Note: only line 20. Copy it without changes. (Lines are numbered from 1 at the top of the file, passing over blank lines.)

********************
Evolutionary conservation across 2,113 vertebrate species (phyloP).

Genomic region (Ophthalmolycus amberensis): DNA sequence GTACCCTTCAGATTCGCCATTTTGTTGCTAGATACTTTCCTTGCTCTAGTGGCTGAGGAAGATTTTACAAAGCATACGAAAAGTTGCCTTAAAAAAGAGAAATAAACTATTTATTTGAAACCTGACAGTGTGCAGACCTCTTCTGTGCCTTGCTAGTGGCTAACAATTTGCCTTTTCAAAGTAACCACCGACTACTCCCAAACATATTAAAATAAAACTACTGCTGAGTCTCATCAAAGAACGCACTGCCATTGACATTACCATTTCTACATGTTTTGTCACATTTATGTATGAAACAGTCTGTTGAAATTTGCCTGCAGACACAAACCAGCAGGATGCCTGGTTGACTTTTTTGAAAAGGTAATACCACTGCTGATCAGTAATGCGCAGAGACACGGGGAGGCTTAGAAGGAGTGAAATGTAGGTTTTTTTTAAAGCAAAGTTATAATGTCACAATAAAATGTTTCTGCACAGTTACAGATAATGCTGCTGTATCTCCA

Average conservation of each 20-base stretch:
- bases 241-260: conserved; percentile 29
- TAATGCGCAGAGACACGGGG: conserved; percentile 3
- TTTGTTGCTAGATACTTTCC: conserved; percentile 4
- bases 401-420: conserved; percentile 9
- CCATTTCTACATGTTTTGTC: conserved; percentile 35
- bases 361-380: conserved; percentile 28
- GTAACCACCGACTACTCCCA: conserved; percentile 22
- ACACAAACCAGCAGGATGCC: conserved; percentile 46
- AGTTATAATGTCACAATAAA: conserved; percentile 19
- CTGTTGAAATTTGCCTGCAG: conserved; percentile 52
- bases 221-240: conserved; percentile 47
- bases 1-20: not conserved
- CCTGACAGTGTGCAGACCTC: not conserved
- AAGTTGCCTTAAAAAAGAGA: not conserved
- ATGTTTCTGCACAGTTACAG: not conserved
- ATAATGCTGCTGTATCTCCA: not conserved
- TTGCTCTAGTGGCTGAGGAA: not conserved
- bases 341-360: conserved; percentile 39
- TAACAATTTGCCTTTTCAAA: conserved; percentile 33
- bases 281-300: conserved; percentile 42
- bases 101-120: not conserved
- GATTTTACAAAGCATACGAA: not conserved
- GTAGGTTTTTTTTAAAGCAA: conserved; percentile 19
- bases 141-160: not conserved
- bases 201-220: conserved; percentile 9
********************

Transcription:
- TTGCTCTAGTGGCTGAGGAA: not conserved